A high Reallocated Sector Count should be taken seriously. If you notice the count has increased over a short period of time, it’s best to replace the drive. However, it can be tricky to read the value and determine when it is time to ditch the drive. In our guide, we’ll take a look at the problem and whether there’s a way to fix a high Reallocated Sector Count.
What Is Reallocated Sector Count
Sectors are the smallest physical storage areas on your disk – usually 512 Bytes in size. Inevitably, some sectors of the hard drive become unfit to store data, i.e., the disk is unable to read, write, or verify the data in the sector. To secure your files, the disk moves the data from these sectors to other, error-free sectors in a special reserved area (spare sectors). Additionally, all further operations to the problematic sector are redirected to the corresponding spare sector.
While reallocated sectors are part of the normal wear and tear of a hard disk drive, these factors can cause an unusual increase in their number:
- Physical damage and mechanical issues on the drive.
- Forced shutdowns and power cuts.
- Old hardware.
- Heavy usage of the drive for extended periods.
- Existing bad sectors.
We’ll take a detailed look at what the relevant S.M.A.R.T. values mean and indicate, in the section below.
How Many Reallocated Sectors Are Bad?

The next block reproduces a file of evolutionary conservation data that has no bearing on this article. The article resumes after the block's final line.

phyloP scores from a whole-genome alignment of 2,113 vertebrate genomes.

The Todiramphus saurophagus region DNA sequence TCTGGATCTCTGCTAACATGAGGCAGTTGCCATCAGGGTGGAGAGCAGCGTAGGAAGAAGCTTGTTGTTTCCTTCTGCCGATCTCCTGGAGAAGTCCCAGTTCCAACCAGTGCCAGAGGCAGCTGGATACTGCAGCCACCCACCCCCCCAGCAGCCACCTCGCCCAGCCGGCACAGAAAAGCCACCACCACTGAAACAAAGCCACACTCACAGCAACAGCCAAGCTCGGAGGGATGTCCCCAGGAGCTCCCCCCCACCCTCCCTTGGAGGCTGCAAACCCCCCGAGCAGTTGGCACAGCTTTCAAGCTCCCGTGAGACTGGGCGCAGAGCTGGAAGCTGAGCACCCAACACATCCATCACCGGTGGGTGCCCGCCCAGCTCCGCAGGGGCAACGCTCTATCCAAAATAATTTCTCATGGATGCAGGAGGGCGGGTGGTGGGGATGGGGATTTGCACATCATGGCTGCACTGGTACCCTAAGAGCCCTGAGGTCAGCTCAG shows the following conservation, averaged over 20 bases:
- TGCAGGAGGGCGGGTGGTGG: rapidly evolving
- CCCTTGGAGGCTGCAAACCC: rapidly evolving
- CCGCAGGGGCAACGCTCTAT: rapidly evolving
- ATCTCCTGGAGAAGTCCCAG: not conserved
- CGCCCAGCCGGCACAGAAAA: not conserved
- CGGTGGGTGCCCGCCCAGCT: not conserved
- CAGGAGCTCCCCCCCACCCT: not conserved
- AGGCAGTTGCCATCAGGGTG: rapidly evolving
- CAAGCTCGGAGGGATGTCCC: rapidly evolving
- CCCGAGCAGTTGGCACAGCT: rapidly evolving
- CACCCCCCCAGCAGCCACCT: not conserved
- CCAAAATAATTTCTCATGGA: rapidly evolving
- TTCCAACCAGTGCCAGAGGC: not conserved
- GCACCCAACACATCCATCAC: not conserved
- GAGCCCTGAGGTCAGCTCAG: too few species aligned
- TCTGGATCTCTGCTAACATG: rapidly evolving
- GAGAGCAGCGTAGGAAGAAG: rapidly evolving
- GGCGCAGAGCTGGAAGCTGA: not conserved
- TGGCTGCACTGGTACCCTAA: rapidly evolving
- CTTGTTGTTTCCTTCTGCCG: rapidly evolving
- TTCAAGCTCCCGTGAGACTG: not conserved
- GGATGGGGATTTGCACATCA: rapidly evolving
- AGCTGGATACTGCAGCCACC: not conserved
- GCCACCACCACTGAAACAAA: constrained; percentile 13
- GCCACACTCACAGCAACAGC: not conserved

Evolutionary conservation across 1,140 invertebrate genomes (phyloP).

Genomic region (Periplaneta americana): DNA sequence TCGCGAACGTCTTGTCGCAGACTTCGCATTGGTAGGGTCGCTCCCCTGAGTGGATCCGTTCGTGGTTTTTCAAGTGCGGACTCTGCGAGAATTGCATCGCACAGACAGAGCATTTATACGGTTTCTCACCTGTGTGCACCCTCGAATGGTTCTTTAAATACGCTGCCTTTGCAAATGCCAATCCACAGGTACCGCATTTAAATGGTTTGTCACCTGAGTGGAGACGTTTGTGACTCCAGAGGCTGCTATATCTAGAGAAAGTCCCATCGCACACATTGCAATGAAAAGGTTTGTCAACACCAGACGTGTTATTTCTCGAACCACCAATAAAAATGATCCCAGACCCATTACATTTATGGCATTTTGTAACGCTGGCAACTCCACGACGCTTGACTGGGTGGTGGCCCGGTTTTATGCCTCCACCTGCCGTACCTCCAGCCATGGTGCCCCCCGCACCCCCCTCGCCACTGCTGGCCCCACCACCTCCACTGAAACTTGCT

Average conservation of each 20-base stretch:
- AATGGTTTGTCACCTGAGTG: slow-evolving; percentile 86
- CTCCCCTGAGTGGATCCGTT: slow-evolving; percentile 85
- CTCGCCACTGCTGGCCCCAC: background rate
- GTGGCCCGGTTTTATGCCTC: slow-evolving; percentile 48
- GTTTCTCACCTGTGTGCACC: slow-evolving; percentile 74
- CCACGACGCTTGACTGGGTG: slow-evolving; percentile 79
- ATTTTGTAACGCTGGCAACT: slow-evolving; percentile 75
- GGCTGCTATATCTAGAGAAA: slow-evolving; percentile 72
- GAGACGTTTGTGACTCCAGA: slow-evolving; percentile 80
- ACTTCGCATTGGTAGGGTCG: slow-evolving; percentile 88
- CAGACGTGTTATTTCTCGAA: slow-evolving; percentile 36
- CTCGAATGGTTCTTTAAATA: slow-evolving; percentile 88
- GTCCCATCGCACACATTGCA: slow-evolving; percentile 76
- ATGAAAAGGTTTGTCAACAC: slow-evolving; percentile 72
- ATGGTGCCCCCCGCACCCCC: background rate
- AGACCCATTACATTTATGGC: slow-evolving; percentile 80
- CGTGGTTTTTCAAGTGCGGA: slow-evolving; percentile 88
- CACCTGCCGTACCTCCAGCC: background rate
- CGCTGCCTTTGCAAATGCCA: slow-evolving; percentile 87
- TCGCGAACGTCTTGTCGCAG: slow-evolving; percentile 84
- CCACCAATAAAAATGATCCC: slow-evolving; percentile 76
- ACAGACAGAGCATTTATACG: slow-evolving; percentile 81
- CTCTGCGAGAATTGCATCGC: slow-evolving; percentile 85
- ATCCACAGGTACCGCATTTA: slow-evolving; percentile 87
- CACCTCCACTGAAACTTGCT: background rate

To see the Reallocated Sector Count for your HDD, you need to install S.M.A.R.T. monitoring tools. There is a dedicated field called, you guessed it, “Reallocated Sector Count,” that lets you know the number of reallocated sectors on your disk.
Here’s how to properly read the Reallocated Sector Count field and the associated values:
- Open Crystaldiskinfo or any other S.M.A.R.T. monitoring tool and look for the “Reallocated Sector Count” value.
- The Reallocated Sector Count’s Current and Worst values should ideally be 100, 200, or 253, depending on the drive’s manufacturer. The Reallocated Sector Count Threshold value will typically be 10 or 36. Regardless, it is the minimum acceptable value, i.e., the Current and Worst values should be more than the Threshold value.
- Lastly, take a look at the Raw values section. Ideally, it should be 0. This indicates that 100% of the spare sectors are available for use, and you have nothing to worry about. However, if the value exceeds zero, you need to be cautious and back up all important data.
When it comes to the Reallocated Sector Count, the exact numbers do not tell the whole story. The number of spare sectors differs across hard disk drives. In some drives, 20 reallocated sectors could signal trouble, whereas some disks get by just fine with a reallocated sector count of over 1000. The thing you need to look for is a consistent increase in the Raw values of the Reallocated Sector Count field, over a short period of time.
How to Fix the Reallocated Sectors Count Warning
Once a sector has been reallocated, the hard drive won’t store any information about the original one. Therefore, there’s no way to fix reallocated sectors on your drive.